Saturday, September 29, 2012

Dumber of the Beast: The Mephisto Waltz by Fred Mustard Stewart

Here’s another “classic” piece of late 60s quasi-Satanic hooey, Fred Mustard Stewart’s debut novel, The Mephisto Waltz. Just look at the reviews on the cover of the 1970 Signet paperback:

A gripping ride into a world of Satanism and Black Magic… impossible to put down. – Saturday Review

Mr. Stewart weaves his eerie plot with diabolical skill. The Mephisto Waltz is a must for every addict of the Satanic and the supernatural. – New York Times Book Review

A Bizarre, unique, and diabolical tale involving sorcery, Satanism, and transmigration of the soul… a devilishly powerful spellbinder. – Houston Chronicle

The delightful horror and the Satanic elements of Rosemary’s Baby, with the suspense carried on a more sinuously fluid prose. - Library Journal

Sinuously fluid prose? I don’t think so. And please, don’t imply it’s better than Rosemary’s Baby. Ira Levin writes with sinuously fluid prose. Fred Mustard Stewart does not. And any suspense is killed at the end of the first act when the author flat out tells the reader the whole business is about the aforementioned transmigration of the soul right down to the Satanic “ritual”. The rest of the book follows the heroine trying to catch up. Stewart also has little skill in the character department. Miles and Paula Clarkson are about as bland as they come, presenting nothing with which the reader can relate. Oh yeah, my husband is involved with a group of Satanists – I can relate to that.

In case you haven’t seen the clunky movie with Alan Alda, Jacqueline Bisset, Barbara Parkins, and Curt Jergens as the menacing Duncan Ely, the story goes something like this:

Journalist Miles scores an interview with the aging concert pianist, Duncan Ely who immediately takes a fatherly interest in Miles’ own failed career on the concert circus. Next thing you know, Duncan and his lover…ahem, I mean daughter… whip out a bottle of Satanic oil and start mumbo jumboing in Latin and, voila, Paula has a feeling her husband ain’t her husband any more. Stewart throws in the usual business: murdered ex-wives, dead babies, a black dog, the Old Religion reinvented as Satanism, and a mysterious Man in a Bowler Hat.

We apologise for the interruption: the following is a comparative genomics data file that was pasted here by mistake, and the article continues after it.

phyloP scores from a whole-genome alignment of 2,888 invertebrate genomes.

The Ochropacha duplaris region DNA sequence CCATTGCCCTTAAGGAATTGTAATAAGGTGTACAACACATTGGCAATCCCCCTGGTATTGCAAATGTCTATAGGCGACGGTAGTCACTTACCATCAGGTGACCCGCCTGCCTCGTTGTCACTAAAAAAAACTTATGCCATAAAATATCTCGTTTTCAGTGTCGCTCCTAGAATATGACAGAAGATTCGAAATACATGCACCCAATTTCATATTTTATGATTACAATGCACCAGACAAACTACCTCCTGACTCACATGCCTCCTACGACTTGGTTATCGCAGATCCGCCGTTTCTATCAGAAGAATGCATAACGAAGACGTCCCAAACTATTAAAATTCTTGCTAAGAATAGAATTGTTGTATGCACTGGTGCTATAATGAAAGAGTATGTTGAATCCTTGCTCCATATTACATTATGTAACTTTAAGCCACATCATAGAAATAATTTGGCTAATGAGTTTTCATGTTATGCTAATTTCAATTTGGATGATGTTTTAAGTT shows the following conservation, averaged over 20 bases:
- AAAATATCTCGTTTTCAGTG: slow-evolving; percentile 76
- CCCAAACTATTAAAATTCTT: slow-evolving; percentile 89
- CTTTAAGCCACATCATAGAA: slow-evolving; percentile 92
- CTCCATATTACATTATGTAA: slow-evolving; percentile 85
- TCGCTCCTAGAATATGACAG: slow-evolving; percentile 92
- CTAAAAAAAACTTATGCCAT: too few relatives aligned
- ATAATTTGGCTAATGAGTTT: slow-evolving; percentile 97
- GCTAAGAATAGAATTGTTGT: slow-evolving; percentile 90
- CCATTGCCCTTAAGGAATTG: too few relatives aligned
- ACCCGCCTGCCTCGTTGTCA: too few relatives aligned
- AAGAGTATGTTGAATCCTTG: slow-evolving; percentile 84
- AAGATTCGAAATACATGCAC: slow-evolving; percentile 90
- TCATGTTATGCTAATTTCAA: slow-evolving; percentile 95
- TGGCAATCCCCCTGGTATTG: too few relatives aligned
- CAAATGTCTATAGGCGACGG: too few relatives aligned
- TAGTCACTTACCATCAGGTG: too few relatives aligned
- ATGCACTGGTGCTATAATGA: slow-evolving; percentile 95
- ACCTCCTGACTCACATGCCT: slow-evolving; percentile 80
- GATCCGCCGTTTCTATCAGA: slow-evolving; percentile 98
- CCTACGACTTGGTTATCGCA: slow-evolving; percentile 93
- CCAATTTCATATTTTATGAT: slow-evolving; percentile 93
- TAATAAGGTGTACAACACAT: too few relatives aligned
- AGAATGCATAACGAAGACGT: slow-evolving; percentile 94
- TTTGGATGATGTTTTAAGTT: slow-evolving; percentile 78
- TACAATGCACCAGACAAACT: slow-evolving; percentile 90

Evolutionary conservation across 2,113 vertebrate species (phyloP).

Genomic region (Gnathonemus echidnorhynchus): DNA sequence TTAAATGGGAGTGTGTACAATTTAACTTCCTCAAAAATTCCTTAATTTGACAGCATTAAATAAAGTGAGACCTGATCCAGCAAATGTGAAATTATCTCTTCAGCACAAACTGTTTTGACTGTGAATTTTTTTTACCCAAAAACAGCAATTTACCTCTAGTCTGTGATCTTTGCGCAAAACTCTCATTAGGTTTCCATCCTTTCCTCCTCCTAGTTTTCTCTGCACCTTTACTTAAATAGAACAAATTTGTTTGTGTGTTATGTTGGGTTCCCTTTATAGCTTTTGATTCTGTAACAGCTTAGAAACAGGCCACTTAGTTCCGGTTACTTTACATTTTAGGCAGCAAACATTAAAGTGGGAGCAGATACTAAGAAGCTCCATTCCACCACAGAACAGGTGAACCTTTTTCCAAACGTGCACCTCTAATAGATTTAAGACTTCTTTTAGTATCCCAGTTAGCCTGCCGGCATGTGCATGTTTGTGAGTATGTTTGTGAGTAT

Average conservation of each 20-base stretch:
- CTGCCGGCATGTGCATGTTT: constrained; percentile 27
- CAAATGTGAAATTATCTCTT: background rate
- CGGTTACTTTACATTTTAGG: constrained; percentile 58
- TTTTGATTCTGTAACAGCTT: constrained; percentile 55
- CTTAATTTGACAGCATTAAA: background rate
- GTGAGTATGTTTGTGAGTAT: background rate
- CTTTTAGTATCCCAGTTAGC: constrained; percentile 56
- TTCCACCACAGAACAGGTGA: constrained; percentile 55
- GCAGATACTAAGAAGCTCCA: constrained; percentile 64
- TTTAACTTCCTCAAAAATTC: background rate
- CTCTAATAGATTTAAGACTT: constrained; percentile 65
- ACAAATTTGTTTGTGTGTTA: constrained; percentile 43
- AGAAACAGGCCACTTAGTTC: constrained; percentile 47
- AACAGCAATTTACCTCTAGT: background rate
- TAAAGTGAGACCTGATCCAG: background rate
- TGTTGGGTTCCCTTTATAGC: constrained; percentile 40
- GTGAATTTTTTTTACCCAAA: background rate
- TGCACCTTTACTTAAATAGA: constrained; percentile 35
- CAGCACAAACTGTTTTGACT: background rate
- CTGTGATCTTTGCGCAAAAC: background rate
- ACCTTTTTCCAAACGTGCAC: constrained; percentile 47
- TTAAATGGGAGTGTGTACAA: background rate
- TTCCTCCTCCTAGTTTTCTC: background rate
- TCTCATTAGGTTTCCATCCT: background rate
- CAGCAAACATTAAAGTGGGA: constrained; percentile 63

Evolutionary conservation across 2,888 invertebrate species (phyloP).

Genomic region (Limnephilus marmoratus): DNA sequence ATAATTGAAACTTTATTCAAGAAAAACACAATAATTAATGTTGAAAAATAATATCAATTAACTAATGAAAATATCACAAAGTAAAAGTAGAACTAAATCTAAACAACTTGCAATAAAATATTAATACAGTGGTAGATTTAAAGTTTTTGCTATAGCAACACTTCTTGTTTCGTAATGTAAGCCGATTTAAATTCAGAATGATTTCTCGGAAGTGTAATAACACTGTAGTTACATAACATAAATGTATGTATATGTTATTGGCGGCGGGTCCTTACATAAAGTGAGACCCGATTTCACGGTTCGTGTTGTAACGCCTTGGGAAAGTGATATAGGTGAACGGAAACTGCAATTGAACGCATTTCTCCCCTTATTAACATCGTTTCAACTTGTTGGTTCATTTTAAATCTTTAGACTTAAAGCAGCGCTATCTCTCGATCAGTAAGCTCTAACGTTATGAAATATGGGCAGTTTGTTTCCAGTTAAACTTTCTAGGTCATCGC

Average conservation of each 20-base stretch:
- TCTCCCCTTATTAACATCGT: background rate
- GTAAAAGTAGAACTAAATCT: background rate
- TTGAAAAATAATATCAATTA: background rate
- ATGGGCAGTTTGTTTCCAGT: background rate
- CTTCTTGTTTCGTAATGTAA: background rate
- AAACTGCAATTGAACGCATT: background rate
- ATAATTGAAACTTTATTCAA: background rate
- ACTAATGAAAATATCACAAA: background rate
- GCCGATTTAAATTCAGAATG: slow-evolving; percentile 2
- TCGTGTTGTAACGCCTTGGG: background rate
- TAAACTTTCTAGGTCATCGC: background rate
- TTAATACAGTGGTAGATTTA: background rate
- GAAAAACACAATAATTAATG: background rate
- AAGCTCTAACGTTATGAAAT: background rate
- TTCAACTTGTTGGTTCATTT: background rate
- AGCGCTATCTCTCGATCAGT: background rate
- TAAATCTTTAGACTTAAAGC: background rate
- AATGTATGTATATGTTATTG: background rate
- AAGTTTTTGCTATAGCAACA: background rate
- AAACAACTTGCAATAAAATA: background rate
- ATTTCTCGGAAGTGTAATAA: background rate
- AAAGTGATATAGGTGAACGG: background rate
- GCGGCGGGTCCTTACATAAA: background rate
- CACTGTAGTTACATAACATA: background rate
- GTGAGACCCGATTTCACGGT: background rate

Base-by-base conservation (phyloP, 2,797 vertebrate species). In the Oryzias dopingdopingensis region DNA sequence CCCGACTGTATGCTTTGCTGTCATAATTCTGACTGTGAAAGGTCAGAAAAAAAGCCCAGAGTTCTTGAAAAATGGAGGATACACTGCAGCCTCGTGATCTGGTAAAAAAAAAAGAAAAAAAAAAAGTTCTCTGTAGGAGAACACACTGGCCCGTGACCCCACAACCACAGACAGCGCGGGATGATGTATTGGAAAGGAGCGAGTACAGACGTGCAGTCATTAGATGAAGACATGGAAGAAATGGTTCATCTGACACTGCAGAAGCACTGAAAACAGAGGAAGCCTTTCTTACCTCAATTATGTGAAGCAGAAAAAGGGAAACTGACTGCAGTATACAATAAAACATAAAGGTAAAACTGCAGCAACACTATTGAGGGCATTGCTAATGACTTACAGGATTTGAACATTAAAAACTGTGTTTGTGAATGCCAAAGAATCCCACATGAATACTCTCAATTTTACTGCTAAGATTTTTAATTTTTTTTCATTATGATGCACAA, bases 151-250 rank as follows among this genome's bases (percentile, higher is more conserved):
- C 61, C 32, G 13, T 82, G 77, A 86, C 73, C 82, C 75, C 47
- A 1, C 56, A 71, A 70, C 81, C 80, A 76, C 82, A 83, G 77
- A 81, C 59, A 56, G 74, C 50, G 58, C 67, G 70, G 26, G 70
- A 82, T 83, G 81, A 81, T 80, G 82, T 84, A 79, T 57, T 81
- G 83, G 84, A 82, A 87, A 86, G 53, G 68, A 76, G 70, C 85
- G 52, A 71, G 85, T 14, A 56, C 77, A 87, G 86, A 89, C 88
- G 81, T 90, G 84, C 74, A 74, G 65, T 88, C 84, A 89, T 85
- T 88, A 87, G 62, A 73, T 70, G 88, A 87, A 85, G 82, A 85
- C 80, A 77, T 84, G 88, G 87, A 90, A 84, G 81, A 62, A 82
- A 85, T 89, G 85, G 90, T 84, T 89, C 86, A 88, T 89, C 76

Stewart scores a few points in the research department. He at least knows his stuff when it comes to the piano and piano music, describing the “sound” of the titular waltz. Late in the book, Paula browses Ely’s library of Satanic tomes and Stewart lists a catalog of essential titles in the Black Magic oeuvre, everything from Malleus Maleficarum to Discourse of the Subtill Practices of Devilles.

If you’re into this sort of Satanic silliness, The Mephisto Waltz can be a fun, two-night read, although it left this reviewer wanting much more. If you only ninety minutes or so to spare, check out the movie. It’s just as bad. 

Saturday, September 22, 2012

Dracula Deconstructed: Dracula (Masterpiece Theatre 2006)

Every few years, our favorite literary and cinematic icons pop up in new film incarnations, be it Sherlock Holmes, James Bond, or my personal favorite, Count Dracula. (Well, I am a huge Sherlock Holmes fan, especially when he arrives at Baskerville Hall, but that’s a story for another day.)

In 2006, the BBC took blond pretty boy, Marc Warren, put him in a wig that made him look like Jack White on a bad hair day, and tweaked the story we know and love into something… different.

I have my reservations about the casting of Marc Warren (although I love a pretty boy as much as the next guy). Seeing Warren’s Dracula mope around like an over-the-hill Emo boy  on the cliffs overlooking Whitby Harbor makes me giggle every time. But his appearance has the desired effect on Lucy Holmwood. She gets all hot and bothered and invites him back to dinner, much to the chagrin of her new hubby, Arthur.

But I’m getting ahead of the story. Arthur, you see, is the anti-hero in this one. Dracula himself takes a backseat to the rivalry between Lord Arthur Holmwood and Lucy’s other suitor, Dr. John Seward. Ten minutes into the movie (and this is no plot spoiler) we learn that Arthur’s father is a syphilitic madman kept chained in his Gothic manor house and that our bridegroom-to-be has contracted the fatal disease as well.

Here’s where my friend, Michelle, threw up her hands in despair and cried, “BS!” You might, too, if you’re a purist and would rather not subject yourself to literary reinvention.

But if you are able to set aside the Dracula tropes, the bats and the wolves, the graveyards and coffins, the capes and the fangs, the vampirism of the story can be read as a parable about Victorian fears of sexually transmitted disease. It spreads from victim to victim and brings about a rapid deterioration in both physical and moral health. The metaphor is clear.